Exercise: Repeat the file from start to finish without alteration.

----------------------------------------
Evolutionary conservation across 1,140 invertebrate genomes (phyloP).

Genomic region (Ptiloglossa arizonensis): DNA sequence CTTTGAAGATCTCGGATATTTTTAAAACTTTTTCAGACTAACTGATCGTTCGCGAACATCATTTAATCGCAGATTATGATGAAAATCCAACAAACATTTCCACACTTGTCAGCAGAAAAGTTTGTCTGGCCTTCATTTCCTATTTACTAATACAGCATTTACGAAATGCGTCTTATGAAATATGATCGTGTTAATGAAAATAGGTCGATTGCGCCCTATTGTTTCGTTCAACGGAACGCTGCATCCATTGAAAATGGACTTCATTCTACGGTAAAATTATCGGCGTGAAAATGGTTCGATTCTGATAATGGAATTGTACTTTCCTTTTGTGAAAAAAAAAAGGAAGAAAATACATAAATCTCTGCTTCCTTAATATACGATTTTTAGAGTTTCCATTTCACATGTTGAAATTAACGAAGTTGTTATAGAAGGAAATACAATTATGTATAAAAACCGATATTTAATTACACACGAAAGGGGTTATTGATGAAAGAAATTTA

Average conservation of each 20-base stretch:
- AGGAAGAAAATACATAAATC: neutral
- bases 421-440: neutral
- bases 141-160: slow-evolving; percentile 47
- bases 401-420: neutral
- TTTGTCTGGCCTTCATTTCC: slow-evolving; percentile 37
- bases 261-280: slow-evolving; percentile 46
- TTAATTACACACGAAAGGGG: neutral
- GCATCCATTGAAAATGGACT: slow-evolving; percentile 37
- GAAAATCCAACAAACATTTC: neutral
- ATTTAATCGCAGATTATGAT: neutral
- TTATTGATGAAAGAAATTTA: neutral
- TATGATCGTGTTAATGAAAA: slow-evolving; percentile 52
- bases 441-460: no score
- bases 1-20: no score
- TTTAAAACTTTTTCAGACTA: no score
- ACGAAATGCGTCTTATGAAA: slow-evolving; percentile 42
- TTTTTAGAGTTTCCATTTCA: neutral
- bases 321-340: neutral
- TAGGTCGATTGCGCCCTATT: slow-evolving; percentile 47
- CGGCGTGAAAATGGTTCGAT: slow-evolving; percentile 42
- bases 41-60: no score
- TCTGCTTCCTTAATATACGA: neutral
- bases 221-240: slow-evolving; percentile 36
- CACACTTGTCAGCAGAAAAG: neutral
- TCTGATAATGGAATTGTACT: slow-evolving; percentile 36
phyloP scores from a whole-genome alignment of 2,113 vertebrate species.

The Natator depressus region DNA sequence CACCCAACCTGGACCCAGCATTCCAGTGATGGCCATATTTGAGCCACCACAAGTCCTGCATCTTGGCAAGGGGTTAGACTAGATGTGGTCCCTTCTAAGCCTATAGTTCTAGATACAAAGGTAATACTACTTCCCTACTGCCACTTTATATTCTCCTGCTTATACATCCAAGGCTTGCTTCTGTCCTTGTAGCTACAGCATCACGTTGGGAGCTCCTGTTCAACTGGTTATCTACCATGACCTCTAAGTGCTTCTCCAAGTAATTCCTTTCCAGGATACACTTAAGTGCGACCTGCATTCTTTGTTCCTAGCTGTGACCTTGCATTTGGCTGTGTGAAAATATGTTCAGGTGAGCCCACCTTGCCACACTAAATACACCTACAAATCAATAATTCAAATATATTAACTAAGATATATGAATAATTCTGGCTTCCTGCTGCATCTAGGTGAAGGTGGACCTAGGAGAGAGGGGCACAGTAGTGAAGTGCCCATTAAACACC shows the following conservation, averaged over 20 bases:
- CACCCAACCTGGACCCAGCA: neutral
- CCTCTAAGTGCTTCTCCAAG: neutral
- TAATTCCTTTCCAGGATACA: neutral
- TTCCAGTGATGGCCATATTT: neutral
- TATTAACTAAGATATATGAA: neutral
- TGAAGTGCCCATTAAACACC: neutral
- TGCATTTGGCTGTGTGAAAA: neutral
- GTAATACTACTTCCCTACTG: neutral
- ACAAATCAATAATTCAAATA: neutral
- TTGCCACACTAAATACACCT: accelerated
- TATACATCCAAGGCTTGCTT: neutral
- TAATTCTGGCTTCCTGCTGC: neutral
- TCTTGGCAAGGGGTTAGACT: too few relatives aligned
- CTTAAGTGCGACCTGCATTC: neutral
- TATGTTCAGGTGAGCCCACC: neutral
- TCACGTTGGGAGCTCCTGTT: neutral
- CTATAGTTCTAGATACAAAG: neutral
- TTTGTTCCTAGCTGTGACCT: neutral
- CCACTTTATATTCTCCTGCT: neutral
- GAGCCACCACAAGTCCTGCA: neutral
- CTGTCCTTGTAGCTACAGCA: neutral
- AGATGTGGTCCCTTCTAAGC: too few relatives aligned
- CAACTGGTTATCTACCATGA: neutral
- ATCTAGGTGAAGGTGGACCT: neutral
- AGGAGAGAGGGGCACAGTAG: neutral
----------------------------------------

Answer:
Evolutionary conservation across 1,140 invertebrate genomes (phyloP).

Genomic region (Ptiloglossa arizonensis): DNA sequence CTTTGAAGATCTCGGATATTTTTAAAACTTTTTCAGACTAACTGATCGTTCGCGAACATCATTTAATCGCAGATTATGATGAAAATCCAACAAACATTTCCACACTTGTCAGCAGAAAAGTTTGTCTGGCCTTCATTTCCTATTTACTAATACAGCATTTACGAAATGCGTCTTATGAAATATGATCGTGTTAATGAAAATAGGTCGATTGCGCCCTATTGTTTCGTTCAACGGAACGCTGCATCCATTGAAAATGGACTTCATTCTACGGTAAAATTATCGGCGTGAAAATGGTTCGATTCTGATAATGGAATTGTACTTTCCTTTTGTGAAAAAAAAAAGGAAGAAAATACATAAATCTCTGCTTCCTTAATATACGATTTTTAGAGTTTCCATTTCACATGTTGAAATTAACGAAGTTGTTATAGAAGGAAATACAATTATGTATAAAAACCGATATTTAATTACACACGAAAGGGGTTATTGATGAAAGAAATTTA

Average conservation of each 20-base stretch:
- AGGAAGAAAATACATAAATC: neutral
- bases 421-440: neutral
- bases 141-160: slow-evolving; percentile 47
- bases 401-420: neutral
- TTTGTCTGGCCTTCATTTCC: slow-evolving; percentile 37
- bases 261-280: slow-evolving; percentile 46
- TTAATTACACACGAAAGGGG: neutral
- GCATCCATTGAAAATGGACT: slow-evolving; percentile 37
- GAAAATCCAACAAACATTTC: neutral
- ATTTAATCGCAGATTATGAT: neutral
- TTATTGATGAAAGAAATTTA: neutral
- TATGATCGTGTTAATGAAAA: slow-evolving; percentile 52
- bases 441-460: no score
- bases 1-20: no score
- TTTAAAACTTTTTCAGACTA: no score
- ACGAAATGCGTCTTATGAAA: slow-evolving; percentile 42
- TTTTTAGAGTTTCCATTTCA: neutral
- bases 321-340: neutral
- TAGGTCGATTGCGCCCTATT: slow-evolving; percentile 47
- CGGCGTGAAAATGGTTCGAT: slow-evolving; percentile 42
- bases 41-60: no score
- TCTGCTTCCTTAATATACGA: neutral
- bases 221-240: slow-evolving; percentile 36
- CACACTTGTCAGCAGAAAAG: neutral
- TCTGATAATGGAATTGTACT: slow-evolving; percentile 36
phyloP scores from a whole-genome alignment of 2,113 vertebrate species.

The Natator depressus region DNA sequence CACCCAACCTGGACCCAGCATTCCAGTGATGGCCATATTTGAGCCACCACAAGTCCTGCATCTTGGCAAGGGGTTAGACTAGATGTGGTCCCTTCTAAGCCTATAGTTCTAGATACAAAGGTAATACTACTTCCCTACTGCCACTTTATATTCTCCTGCTTATACATCCAAGGCTTGCTTCTGTCCTTGTAGCTACAGCATCACGTTGGGAGCTCCTGTTCAACTGGTTATCTACCATGACCTCTAAGTGCTTCTCCAAGTAATTCCTTTCCAGGATACACTTAAGTGCGACCTGCATTCTTTGTTCCTAGCTGTGACCTTGCATTTGGCTGTGTGAAAATATGTTCAGGTGAGCCCACCTTGCCACACTAAATACACCTACAAATCAATAATTCAAATATATTAACTAAGATATATGAATAATTCTGGCTTCCTGCTGCATCTAGGTGAAGGTGGACCTAGGAGAGAGGGGCACAGTAGTGAAGTGCCCATTAAACACC shows the following conservation, averaged over 20 bases:
- CACCCAACCTGGACCCAGCA: neutral
- CCTCTAAGTGCTTCTCCAAG: neutral
- TAATTCCTTTCCAGGATACA: neutral
- TTCCAGTGATGGCCATATTT: neutral
- TATTAACTAAGATATATGAA: neutral
- TGAAGTGCCCATTAAACACC: neutral
- TGCATTTGGCTGTGTGAAAA: neutral
- GTAATACTACTTCCCTACTG: neutral
- ACAAATCAATAATTCAAATA: neutral
- TTGCCACACTAAATACACCT: accelerated
- TATACATCCAAGGCTTGCTT: neutral
- TAATTCTGGCTTCCTGCTGC: neutral
- TCTTGGCAAGGGGTTAGACT: too few relatives aligned
- CTTAAGTGCGACCTGCATTC: neutral
- TATGTTCAGGTGAGCCCACC: neutral
- TCACGTTGGGAGCTCCTGTT: neutral
- CTATAGTTCTAGATACAAAG: neutral
- TTTGTTCCTAGCTGTGACCT: neutral
- CCACTTTATATTCTCCTGCT: neutral
- GAGCCACCACAAGTCCTGCA: neutral
- CTGTCCTTGTAGCTACAGCA: neutral
- AGATGTGGTCCCTTCTAAGC: too few relatives aligned
- CAACTGGTTATCTACCATGA: neutral
- ATCTAGGTGAAGGTGGACCT: neutral
- AGGAGAGAGGGGCACAGTAG: neutral